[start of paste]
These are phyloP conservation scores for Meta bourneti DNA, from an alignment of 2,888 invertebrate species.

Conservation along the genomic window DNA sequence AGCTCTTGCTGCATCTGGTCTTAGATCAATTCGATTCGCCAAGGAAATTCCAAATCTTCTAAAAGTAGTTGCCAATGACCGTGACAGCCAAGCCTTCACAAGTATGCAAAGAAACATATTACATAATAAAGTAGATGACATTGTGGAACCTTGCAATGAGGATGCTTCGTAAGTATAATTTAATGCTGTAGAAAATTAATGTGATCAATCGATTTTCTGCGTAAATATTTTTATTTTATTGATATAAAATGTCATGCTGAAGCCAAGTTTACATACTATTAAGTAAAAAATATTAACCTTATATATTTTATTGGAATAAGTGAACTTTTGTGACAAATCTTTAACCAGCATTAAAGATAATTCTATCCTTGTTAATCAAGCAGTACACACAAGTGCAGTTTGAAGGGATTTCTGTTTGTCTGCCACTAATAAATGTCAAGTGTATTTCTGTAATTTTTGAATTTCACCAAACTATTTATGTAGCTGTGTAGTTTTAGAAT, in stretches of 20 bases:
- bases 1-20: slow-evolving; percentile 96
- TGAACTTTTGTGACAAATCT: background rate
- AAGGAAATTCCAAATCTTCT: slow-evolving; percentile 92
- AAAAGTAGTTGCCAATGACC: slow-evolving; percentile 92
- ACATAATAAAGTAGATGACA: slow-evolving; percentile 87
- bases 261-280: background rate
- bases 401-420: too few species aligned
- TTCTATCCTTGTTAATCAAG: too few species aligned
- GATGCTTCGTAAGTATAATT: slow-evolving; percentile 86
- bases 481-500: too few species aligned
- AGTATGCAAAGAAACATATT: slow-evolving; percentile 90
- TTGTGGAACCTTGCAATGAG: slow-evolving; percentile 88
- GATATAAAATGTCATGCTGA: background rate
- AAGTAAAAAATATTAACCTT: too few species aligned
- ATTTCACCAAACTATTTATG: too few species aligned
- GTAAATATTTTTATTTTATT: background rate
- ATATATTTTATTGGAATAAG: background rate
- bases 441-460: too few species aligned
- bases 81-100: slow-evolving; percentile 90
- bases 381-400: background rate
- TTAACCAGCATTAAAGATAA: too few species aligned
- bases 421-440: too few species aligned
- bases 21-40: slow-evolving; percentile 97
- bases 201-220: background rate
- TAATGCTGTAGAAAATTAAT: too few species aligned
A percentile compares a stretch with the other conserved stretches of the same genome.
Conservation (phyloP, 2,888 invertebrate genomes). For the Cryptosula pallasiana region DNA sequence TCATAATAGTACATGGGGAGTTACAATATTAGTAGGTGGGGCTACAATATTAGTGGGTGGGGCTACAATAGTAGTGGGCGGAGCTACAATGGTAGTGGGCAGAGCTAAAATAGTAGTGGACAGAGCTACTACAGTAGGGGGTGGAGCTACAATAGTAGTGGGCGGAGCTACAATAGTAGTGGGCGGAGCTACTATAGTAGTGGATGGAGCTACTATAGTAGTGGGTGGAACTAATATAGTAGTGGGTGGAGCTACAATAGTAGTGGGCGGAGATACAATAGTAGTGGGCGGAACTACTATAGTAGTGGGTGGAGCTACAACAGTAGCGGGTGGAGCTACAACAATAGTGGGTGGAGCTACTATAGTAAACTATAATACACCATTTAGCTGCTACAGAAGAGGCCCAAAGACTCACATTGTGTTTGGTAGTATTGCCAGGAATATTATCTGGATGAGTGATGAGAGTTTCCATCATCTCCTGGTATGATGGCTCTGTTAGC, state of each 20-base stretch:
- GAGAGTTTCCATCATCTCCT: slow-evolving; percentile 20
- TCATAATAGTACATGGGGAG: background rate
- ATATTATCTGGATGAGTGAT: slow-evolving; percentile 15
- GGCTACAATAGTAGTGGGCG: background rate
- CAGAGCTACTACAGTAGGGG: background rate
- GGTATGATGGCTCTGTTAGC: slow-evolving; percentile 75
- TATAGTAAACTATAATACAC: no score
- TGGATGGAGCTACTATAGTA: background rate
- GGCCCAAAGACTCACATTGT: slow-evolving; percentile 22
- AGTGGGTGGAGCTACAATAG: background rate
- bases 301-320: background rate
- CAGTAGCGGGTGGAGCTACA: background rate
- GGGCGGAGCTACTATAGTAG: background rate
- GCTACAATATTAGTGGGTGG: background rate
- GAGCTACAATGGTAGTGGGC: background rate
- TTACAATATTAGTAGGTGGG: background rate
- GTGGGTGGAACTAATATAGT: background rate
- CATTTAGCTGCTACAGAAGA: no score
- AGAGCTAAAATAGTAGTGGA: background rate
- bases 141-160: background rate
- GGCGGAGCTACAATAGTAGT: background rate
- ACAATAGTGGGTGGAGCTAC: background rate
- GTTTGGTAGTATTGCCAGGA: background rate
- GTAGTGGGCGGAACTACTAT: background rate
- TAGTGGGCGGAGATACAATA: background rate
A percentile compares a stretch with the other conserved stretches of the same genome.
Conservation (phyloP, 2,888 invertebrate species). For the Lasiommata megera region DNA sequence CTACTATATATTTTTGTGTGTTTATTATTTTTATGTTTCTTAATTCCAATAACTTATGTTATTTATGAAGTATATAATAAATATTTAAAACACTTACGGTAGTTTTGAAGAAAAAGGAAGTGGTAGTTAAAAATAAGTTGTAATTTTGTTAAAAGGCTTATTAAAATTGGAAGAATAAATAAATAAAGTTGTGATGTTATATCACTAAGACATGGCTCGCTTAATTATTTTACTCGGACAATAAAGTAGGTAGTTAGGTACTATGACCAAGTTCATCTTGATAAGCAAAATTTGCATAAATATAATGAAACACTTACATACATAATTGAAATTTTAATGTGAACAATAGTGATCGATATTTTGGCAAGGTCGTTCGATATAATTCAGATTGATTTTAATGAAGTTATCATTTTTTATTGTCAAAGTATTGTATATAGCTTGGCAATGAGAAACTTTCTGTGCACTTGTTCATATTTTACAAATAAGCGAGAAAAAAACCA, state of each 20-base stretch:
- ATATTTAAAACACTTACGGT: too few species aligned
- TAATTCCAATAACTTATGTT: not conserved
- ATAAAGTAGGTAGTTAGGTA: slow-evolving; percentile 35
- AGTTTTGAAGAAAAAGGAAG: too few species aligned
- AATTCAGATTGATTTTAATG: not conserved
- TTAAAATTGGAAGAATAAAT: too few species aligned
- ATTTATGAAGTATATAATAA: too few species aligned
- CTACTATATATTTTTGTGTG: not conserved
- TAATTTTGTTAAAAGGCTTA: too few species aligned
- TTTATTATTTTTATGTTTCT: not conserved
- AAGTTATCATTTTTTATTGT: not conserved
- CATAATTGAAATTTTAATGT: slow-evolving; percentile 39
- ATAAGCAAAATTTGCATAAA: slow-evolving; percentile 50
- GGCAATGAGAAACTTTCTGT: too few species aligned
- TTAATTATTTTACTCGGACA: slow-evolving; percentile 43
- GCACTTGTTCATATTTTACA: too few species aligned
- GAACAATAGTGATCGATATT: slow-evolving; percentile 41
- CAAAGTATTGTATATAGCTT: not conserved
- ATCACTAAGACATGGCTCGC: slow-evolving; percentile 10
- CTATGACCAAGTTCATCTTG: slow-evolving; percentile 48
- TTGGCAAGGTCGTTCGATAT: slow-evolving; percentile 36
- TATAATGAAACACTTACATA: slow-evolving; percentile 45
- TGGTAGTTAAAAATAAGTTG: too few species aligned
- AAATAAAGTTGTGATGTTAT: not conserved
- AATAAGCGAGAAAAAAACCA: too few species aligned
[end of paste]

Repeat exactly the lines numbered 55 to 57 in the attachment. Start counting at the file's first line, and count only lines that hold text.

A percentile compares a stretch with the other conserved stretches of the same genome.
Conservation (phyloP, 2,888 invertebrate species). For the Lasiommata megera region DNA sequence CTACTATATATTTTTGTGTGTTTATTATTTTTATGTTTCTTAATTCCAATAACTTATGTTATTTATGAAGTATATAATAAATATTTAAAACACTTACGGTAGTTTTGAAGAAAAAGGAAGTGGTAGTTAAAAATAAGTTGTAATTTTGTTAAAAGGCTTATTAAAATTGGAAGAATAAATAAATAAAGTTGTGATGTTATATCACTAAGACATGGCTCGCTTAATTATTTTACTCGGACAATAAAGTAGGTAGTTAGGTACTATGACCAAGTTCATCTTGATAAGCAAAATTTGCATAAATATAATGAAACACTTACATACATAATTGAAATTTTAATGTGAACAATAGTGATCGATATTTTGGCAAGGTCGTTCGATATAATTCAGATTGATTTTAATGAAGTTATCATTTTTTATTGTCAAAGTATTGTATATAGCTTGGCAATGAGAAACTTTCTGTGCACTTGTTCATATTTTACAAATAAGCGAGAAAAAAACCA, state of each 20-base stretch:
- ATATTTAAAACACTTACGGT: too few species aligned